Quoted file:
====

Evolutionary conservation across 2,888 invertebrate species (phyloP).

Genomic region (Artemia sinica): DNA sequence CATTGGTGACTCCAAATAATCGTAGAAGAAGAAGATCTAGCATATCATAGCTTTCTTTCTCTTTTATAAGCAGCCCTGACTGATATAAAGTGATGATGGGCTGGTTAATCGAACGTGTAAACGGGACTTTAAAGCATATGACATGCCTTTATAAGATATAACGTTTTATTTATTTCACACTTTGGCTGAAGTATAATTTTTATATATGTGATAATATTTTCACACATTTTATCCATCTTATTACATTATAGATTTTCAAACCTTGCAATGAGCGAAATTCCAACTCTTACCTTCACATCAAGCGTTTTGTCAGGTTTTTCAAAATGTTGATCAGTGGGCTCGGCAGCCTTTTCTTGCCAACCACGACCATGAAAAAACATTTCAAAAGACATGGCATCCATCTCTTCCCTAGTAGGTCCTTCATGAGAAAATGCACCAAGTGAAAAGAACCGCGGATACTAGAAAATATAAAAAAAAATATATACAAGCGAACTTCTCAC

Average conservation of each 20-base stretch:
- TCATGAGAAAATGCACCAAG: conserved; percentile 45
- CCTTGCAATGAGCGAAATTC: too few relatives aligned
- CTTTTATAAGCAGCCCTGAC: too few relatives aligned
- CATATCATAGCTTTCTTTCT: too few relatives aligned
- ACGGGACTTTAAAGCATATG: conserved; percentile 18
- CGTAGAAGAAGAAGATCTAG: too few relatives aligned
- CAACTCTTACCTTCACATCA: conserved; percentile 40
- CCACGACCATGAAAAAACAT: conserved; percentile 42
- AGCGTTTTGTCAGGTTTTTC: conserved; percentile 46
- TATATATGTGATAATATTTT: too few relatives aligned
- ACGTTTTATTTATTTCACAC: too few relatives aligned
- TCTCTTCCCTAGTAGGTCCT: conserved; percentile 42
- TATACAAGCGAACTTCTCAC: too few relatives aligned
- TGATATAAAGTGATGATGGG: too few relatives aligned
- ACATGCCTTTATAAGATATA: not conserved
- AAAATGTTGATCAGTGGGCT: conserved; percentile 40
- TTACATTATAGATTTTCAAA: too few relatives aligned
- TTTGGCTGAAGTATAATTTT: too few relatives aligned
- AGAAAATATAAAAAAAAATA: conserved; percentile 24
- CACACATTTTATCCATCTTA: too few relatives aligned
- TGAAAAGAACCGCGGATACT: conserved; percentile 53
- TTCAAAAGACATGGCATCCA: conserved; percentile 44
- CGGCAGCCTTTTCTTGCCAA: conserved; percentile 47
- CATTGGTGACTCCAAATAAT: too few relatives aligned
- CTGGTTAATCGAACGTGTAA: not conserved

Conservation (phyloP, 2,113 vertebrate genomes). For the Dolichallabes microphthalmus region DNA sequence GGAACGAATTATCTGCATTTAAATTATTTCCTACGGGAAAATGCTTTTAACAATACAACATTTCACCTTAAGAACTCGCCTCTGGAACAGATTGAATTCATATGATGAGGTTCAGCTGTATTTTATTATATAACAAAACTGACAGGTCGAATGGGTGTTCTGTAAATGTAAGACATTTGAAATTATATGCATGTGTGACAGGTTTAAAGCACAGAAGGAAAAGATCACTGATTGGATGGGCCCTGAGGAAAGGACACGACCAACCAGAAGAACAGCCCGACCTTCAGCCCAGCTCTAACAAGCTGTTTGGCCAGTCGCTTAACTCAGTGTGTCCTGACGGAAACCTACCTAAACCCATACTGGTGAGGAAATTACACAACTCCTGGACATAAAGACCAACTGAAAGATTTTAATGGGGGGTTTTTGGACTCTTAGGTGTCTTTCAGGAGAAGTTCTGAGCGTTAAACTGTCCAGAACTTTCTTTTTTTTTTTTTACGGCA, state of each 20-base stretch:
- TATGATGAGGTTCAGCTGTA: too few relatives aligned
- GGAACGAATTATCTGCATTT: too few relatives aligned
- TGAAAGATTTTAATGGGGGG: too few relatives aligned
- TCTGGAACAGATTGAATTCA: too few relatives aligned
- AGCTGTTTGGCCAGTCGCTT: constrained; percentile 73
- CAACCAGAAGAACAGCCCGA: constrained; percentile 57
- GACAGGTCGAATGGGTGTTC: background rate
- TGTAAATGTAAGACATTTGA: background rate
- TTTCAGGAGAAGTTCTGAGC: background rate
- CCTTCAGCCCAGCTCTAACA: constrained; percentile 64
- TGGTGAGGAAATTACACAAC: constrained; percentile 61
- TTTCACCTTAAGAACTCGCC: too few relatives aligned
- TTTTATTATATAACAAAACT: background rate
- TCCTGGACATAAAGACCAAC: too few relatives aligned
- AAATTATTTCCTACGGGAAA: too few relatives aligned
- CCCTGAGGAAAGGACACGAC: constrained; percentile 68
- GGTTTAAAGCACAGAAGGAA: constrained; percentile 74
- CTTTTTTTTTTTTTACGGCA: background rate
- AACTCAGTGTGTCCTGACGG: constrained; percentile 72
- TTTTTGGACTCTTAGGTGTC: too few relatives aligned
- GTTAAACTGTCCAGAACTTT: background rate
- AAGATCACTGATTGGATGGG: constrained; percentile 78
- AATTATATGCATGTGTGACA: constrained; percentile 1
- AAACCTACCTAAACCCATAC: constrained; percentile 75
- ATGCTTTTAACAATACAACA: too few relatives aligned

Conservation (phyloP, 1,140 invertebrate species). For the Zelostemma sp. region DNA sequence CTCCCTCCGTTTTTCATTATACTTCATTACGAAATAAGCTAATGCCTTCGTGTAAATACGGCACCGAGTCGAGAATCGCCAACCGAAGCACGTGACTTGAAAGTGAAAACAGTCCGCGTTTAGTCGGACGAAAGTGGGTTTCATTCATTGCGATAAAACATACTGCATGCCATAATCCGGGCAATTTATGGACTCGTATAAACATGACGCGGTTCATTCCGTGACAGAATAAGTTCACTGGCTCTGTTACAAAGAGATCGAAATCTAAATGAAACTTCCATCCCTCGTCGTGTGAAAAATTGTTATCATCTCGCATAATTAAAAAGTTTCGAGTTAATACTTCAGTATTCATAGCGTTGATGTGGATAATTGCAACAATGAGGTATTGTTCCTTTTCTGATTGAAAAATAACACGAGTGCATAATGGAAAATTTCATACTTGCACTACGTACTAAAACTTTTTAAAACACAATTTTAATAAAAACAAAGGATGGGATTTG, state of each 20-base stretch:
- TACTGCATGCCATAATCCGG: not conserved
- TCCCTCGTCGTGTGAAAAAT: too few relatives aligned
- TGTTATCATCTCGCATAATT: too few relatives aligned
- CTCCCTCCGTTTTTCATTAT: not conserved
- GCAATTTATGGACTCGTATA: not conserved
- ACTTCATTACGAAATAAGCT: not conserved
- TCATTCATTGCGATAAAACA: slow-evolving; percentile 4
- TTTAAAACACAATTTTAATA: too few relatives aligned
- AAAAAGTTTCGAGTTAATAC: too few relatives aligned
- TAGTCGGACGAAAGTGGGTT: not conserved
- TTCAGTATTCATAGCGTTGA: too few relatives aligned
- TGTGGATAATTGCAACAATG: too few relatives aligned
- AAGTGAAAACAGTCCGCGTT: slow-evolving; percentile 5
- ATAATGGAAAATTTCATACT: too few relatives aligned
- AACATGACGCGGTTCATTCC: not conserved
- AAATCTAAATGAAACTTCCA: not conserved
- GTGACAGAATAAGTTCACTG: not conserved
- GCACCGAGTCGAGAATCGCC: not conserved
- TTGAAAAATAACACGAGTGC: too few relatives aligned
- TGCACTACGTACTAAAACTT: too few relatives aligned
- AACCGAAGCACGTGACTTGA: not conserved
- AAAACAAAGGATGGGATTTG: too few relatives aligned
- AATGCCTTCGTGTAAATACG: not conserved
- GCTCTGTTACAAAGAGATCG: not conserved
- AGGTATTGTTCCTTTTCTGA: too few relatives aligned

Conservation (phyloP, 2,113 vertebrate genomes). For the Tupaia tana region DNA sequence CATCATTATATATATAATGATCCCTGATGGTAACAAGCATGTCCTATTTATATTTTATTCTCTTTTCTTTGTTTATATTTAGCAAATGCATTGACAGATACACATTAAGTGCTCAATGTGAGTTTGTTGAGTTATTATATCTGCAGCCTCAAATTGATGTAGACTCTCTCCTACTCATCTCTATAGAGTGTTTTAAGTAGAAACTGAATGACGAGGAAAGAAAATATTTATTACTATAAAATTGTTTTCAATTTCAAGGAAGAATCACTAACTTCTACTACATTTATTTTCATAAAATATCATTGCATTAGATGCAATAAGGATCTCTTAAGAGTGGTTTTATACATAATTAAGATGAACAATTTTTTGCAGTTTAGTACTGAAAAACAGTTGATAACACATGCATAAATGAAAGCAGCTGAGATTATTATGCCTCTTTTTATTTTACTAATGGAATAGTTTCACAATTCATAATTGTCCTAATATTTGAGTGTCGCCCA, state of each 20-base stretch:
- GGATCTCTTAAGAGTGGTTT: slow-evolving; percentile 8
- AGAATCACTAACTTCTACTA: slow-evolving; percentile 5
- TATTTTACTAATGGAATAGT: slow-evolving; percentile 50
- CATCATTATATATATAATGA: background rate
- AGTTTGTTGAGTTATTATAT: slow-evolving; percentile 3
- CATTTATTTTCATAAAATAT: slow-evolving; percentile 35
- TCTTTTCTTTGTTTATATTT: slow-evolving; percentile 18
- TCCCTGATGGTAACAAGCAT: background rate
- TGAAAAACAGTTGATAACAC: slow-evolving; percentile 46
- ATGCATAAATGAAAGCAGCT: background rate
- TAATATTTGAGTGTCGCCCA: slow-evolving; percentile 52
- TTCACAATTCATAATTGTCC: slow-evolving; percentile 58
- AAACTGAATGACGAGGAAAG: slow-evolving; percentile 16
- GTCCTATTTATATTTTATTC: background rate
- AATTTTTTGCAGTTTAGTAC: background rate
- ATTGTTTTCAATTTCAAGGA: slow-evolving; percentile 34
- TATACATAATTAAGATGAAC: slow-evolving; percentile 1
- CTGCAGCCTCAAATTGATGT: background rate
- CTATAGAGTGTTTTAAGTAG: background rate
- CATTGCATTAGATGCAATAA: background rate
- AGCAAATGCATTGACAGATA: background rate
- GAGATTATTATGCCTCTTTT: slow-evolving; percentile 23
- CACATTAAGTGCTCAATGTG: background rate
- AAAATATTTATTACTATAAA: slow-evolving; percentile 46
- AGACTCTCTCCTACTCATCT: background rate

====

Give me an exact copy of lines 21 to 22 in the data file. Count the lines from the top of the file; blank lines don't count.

- TTTGGCTGAAGTATAATTTT: too few relatives aligned
- AGAAAATATAAAAAAAAATA: conserved; percentile 24